Welcome Banana Pi to the OpenSim OSGrid:
I decided to open a public region on OSGrid with my Banana Pi. It has been a while since I first posted my article about a working OpenSim Grid on the Raspberry Pi. I figured it was time for a status update as to what is all going on. I haven’t had a whole lot of time to work on my grid however I decided to let it go public with hosting it via OSGrid. The big bummer on starting inside of a new metaverse is how you realize how much you’ve relied on others to make you home complete. As a result my place is looking a little bare. But the big things got imported into OSGrid such as my Sable Avatar and my two buildings. The temple (off in the distance on the right which I use as a teleport spot for new people coming into my sim) and of course the RedRoom which I still have online in SecondLife. There’s something really awesome of having an entire grid pop up on something that takes less then a few watts of power. It isn’t %100 perfect as I am still having some issues compiling libbulletsim.so so that I can use the preferred physics engine of OpenSim 0.8.x. There is other issues which will be explained below. But never-the-less the ability of having your own slice of the world without keeping your primary PC on is a wonderful thing! Here’s the information of my Sim for those on OSGrid and are interested in checking it out: Region: Furry Isles Owner: Riot Ornitz Location: 9967 x 9995
I plan on porting more stuff over to OSGrid as a means of backing up in case SecondLife goes completely sideways. OSGrid also serves a secondary purpose of making sure that all of the content within my SIM is totally under my control with backing all objects up into .OAR files therefore not losing all of the time I’ve invested in Second Life throughout all of the years.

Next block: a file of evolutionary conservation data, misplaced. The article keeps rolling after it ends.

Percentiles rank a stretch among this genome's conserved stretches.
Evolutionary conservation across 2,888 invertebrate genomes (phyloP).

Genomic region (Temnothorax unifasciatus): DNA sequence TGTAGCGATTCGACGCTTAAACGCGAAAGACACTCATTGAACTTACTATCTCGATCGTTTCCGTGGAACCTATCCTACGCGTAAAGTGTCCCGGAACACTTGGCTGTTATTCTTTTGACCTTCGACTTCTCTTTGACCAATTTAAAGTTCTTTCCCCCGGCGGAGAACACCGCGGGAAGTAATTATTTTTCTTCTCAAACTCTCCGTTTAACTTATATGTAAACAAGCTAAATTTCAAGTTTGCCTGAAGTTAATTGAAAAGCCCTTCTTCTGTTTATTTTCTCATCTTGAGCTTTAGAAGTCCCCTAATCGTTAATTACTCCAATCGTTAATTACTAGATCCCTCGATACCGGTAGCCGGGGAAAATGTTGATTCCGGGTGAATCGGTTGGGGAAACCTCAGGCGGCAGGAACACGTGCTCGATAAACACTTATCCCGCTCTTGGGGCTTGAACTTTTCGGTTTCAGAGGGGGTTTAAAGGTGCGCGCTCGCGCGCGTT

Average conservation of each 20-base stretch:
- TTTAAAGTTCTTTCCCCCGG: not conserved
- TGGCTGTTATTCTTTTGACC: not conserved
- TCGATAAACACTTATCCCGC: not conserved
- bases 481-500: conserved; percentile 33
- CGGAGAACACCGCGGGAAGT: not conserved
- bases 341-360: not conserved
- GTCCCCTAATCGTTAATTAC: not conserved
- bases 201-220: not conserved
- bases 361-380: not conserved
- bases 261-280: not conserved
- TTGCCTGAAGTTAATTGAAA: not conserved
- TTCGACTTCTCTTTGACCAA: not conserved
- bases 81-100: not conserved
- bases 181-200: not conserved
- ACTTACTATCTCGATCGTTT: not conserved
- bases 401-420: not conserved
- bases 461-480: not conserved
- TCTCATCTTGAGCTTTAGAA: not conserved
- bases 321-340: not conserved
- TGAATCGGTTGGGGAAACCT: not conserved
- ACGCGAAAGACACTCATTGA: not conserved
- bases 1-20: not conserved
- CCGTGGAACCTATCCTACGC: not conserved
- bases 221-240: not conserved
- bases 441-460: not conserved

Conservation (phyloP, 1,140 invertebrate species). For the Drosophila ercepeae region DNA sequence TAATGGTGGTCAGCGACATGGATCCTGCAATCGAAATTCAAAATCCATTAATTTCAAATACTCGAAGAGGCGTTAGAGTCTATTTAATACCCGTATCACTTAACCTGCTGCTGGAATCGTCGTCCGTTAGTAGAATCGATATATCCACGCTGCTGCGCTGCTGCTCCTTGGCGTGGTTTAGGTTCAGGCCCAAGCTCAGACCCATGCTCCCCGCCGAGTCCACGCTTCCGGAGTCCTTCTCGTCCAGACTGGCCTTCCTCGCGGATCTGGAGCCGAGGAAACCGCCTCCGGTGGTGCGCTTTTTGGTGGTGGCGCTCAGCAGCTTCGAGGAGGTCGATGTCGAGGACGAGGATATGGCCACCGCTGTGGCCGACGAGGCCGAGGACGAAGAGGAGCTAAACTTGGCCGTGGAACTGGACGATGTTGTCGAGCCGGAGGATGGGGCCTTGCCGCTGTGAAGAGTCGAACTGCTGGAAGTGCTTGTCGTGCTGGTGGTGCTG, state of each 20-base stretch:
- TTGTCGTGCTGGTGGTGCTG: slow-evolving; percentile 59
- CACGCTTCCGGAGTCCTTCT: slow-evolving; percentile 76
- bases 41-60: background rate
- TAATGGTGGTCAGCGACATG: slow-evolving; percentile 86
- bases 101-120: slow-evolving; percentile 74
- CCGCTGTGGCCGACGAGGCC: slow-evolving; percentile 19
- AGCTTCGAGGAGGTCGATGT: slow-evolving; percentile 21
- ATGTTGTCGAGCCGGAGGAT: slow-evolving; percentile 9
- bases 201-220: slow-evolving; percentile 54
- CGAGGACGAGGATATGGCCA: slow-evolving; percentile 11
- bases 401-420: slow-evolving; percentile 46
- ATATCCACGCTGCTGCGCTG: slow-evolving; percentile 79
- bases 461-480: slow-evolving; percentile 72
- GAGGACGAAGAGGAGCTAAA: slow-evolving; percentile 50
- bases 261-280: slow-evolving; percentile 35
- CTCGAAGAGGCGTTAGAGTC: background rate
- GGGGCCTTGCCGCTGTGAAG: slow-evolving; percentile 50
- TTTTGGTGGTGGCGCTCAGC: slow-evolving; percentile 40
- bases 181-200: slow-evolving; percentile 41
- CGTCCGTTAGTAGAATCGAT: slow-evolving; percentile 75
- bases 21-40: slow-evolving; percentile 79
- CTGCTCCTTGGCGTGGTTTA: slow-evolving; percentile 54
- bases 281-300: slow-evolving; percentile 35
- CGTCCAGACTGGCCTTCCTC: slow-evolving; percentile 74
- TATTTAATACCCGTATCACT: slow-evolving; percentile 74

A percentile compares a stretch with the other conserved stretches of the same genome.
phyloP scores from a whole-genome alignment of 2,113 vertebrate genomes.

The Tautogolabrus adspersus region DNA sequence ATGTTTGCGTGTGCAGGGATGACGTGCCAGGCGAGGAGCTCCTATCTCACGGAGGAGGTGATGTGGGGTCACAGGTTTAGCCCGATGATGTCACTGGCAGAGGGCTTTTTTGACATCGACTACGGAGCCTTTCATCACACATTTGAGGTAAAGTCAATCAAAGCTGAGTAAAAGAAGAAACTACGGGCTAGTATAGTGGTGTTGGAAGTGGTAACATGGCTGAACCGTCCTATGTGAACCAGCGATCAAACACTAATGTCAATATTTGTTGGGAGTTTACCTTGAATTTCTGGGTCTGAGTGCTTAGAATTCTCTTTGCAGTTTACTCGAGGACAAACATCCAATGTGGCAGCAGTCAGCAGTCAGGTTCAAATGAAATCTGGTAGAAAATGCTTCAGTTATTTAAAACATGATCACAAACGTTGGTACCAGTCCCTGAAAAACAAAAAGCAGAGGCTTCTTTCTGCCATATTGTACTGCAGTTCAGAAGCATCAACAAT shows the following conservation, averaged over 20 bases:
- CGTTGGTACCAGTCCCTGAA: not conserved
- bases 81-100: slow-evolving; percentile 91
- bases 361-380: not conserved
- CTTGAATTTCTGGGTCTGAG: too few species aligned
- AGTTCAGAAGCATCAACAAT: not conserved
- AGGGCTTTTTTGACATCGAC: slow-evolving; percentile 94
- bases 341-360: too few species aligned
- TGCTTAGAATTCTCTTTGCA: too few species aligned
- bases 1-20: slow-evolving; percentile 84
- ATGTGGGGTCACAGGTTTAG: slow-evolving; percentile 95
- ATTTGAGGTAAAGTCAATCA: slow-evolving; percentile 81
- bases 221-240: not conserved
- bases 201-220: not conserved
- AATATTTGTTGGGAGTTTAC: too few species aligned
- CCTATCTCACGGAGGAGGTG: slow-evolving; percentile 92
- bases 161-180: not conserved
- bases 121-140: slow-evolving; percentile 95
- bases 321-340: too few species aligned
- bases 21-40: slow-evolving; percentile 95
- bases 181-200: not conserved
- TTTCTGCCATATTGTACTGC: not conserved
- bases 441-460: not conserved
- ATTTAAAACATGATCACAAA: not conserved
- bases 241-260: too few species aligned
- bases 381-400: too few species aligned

2 thoughts on “BananaPi’s OpenSim now has a home on OSGrid.”
Is your setup on the Banana Pi available for download as a bootable image file? The sim on a 2 watt system is very appealing.
Unfortunately due to how many variants of Pi’s there is even within the Banana Pi market combined with constant kernel updates as well as updates in the 3rd party MONO tree hosting a custom image would require a lot of time and resources as I would almost be having to generate nightly builds with doing QA all of the time for them.
I have documented a step-by-step procedure on how to get it going which may seem a little word heavy but it’s only because OpenSim has a lot of libraries going behind it. But those instructions I have used on Raspberry Pi, Banana Pi, Pine A64, NextThing’s CHIP, and Orange Pi without problems.
Manual installation by going line for line feels the best way of approaching this as it teaches you everything that goes behind OpenSim and also doesn’t restrict other possible ARM boards out there.